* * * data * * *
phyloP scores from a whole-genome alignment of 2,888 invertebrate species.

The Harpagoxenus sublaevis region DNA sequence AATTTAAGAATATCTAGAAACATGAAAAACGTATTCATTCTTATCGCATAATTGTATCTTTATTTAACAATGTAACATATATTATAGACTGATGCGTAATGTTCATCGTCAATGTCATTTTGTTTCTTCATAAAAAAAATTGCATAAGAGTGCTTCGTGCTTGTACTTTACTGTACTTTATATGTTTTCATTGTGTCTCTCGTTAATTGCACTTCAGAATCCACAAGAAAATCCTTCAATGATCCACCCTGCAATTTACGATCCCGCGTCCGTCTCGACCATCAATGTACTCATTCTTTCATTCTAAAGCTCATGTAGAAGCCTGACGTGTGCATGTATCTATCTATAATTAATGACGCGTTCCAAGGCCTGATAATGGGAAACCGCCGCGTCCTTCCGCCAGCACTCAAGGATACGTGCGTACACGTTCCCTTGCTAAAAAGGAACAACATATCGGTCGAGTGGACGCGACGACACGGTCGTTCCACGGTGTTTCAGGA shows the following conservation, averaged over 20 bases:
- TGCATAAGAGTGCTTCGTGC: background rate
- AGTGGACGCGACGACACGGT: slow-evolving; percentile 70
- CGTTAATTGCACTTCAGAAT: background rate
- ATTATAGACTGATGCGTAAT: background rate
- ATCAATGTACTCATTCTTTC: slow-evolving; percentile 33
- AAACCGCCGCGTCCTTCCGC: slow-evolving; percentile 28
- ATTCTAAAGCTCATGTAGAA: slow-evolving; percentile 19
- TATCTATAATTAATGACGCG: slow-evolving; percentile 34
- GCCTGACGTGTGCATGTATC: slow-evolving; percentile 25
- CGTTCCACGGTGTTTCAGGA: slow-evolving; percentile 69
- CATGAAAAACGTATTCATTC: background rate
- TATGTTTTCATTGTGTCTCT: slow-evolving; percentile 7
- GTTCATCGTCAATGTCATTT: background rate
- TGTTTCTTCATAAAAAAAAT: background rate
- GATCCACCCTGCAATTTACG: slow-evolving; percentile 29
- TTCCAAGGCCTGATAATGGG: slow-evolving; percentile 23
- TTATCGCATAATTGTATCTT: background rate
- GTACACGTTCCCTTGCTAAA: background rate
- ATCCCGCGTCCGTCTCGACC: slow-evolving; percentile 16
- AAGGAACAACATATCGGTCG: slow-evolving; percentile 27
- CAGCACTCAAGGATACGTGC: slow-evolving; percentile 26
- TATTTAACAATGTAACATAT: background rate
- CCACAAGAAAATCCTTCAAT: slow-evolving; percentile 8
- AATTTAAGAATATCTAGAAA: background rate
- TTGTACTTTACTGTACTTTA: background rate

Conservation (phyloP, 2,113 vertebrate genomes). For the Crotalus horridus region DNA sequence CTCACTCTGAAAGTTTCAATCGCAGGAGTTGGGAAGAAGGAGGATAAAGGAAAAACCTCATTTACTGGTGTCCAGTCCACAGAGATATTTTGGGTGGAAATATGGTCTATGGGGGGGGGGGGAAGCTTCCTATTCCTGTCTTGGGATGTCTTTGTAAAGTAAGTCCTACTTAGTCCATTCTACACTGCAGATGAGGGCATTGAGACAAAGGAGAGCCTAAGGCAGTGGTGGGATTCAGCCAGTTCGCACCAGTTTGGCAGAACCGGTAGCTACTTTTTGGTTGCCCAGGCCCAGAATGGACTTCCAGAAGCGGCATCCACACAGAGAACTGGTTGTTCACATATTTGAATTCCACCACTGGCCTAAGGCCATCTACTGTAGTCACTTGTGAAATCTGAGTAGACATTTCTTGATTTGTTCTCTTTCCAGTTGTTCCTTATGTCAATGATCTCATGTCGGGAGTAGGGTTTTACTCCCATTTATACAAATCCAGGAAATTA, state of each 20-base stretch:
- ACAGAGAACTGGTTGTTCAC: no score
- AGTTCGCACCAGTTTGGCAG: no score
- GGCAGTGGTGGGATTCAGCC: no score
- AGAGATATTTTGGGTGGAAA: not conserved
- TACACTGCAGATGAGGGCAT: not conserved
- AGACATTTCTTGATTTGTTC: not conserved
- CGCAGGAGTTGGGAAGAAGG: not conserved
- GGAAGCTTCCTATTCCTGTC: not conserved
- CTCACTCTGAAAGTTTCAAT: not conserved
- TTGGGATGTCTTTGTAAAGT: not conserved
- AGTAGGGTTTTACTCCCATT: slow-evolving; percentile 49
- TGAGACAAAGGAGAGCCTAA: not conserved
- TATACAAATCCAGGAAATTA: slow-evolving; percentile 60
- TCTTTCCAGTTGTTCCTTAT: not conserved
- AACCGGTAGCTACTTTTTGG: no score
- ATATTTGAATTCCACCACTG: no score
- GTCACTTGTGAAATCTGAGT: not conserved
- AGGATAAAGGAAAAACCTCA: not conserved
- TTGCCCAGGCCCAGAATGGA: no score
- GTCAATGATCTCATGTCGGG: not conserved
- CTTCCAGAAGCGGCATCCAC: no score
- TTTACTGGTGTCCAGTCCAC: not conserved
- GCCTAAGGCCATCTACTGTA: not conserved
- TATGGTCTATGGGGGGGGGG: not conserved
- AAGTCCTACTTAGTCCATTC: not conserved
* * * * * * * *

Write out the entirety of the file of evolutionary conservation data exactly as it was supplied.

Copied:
phyloP scores from a whole-genome alignment of 2,888 invertebrate species.

The Harpagoxenus sublaevis region DNA sequence AATTTAAGAATATCTAGAAACATGAAAAACGTATTCATTCTTATCGCATAATTGTATCTTTATTTAACAATGTAACATATATTATAGACTGATGCGTAATGTTCATCGTCAATGTCATTTTGTTTCTTCATAAAAAAAATTGCATAAGAGTGCTTCGTGCTTGTACTTTACTGTACTTTATATGTTTTCATTGTGTCTCTCGTTAATTGCACTTCAGAATCCACAAGAAAATCCTTCAATGATCCACCCTGCAATTTACGATCCCGCGTCCGTCTCGACCATCAATGTACTCATTCTTTCATTCTAAAGCTCATGTAGAAGCCTGACGTGTGCATGTATCTATCTATAATTAATGACGCGTTCCAAGGCCTGATAATGGGAAACCGCCGCGTCCTTCCGCCAGCACTCAAGGATACGTGCGTACACGTTCCCTTGCTAAAAAGGAACAACATATCGGTCGAGTGGACGCGACGACACGGTCGTTCCACGGTGTTTCAGGA shows the following conservation, averaged over 20 bases:
- TGCATAAGAGTGCTTCGTGC: background rate
- AGTGGACGCGACGACACGGT: slow-evolving; percentile 70
- CGTTAATTGCACTTCAGAAT: background rate
- ATTATAGACTGATGCGTAAT: background rate
- ATCAATGTACTCATTCTTTC: slow-evolving; percentile 33
- AAACCGCCGCGTCCTTCCGC: slow-evolving; percentile 28
- ATTCTAAAGCTCATGTAGAA: slow-evolving; percentile 19
- TATCTATAATTAATGACGCG: slow-evolving; percentile 34
- GCCTGACGTGTGCATGTATC: slow-evolving; percentile 25
- CGTTCCACGGTGTTTCAGGA: slow-evolving; percentile 69
- CATGAAAAACGTATTCATTC: background rate
- TATGTTTTCATTGTGTCTCT: slow-evolving; percentile 7
- GTTCATCGTCAATGTCATTT: background rate
- TGTTTCTTCATAAAAAAAAT: background rate
- GATCCACCCTGCAATTTACG: slow-evolving; percentile 29
- TTCCAAGGCCTGATAATGGG: slow-evolving; percentile 23
- TTATCGCATAATTGTATCTT: background rate
- GTACACGTTCCCTTGCTAAA: background rate
- ATCCCGCGTCCGTCTCGACC: slow-evolving; percentile 16
- AAGGAACAACATATCGGTCG: slow-evolving; percentile 27
- CAGCACTCAAGGATACGTGC: slow-evolving; percentile 26
- TATTTAACAATGTAACATAT: background rate
- CCACAAGAAAATCCTTCAAT: slow-evolving; percentile 8
- AATTTAAGAATATCTAGAAA: background rate
- TTGTACTTTACTGTACTTTA: background rate

Conservation (phyloP, 2,113 vertebrate genomes). For the Crotalus horridus region DNA sequence CTCACTCTGAAAGTTTCAATCGCAGGAGTTGGGAAGAAGGAGGATAAAGGAAAAACCTCATTTACTGGTGTCCAGTCCACAGAGATATTTTGGGTGGAAATATGGTCTATGGGGGGGGGGGGAAGCTTCCTATTCCTGTCTTGGGATGTCTTTGTAAAGTAAGTCCTACTTAGTCCATTCTACACTGCAGATGAGGGCATTGAGACAAAGGAGAGCCTAAGGCAGTGGTGGGATTCAGCCAGTTCGCACCAGTTTGGCAGAACCGGTAGCTACTTTTTGGTTGCCCAGGCCCAGAATGGACTTCCAGAAGCGGCATCCACACAGAGAACTGGTTGTTCACATATTTGAATTCCACCACTGGCCTAAGGCCATCTACTGTAGTCACTTGTGAAATCTGAGTAGACATTTCTTGATTTGTTCTCTTTCCAGTTGTTCCTTATGTCAATGATCTCATGTCGGGAGTAGGGTTTTACTCCCATTTATACAAATCCAGGAAATTA, state of each 20-base stretch:
- ACAGAGAACTGGTTGTTCAC: no score
- AGTTCGCACCAGTTTGGCAG: no score
- GGCAGTGGTGGGATTCAGCC: no score
- AGAGATATTTTGGGTGGAAA: not conserved
- TACACTGCAGATGAGGGCAT: not conserved
- AGACATTTCTTGATTTGTTC: not conserved
- CGCAGGAGTTGGGAAGAAGG: not conserved
- GGAAGCTTCCTATTCCTGTC: not conserved
- CTCACTCTGAAAGTTTCAAT: not conserved
- TTGGGATGTCTTTGTAAAGT: not conserved
- AGTAGGGTTTTACTCCCATT: slow-evolving; percentile 49
- TGAGACAAAGGAGAGCCTAA: not conserved
- TATACAAATCCAGGAAATTA: slow-evolving; percentile 60
- TCTTTCCAGTTGTTCCTTAT: not conserved
- AACCGGTAGCTACTTTTTGG: no score
- ATATTTGAATTCCACCACTG: no score
- GTCACTTGTGAAATCTGAGT: not conserved
- AGGATAAAGGAAAAACCTCA: not conserved
- TTGCCCAGGCCCAGAATGGA: no score
- GTCAATGATCTCATGTCGGG: not conserved
- CTTCCAGAAGCGGCATCCAC: no score
- TTTACTGGTGTCCAGTCCAC: not conserved
- GCCTAAGGCCATCTACTGTA: not conserved
- TATGGTCTATGGGGGGGGGG: not conserved
- AAGTCCTACTTAGTCCATTC: not conserved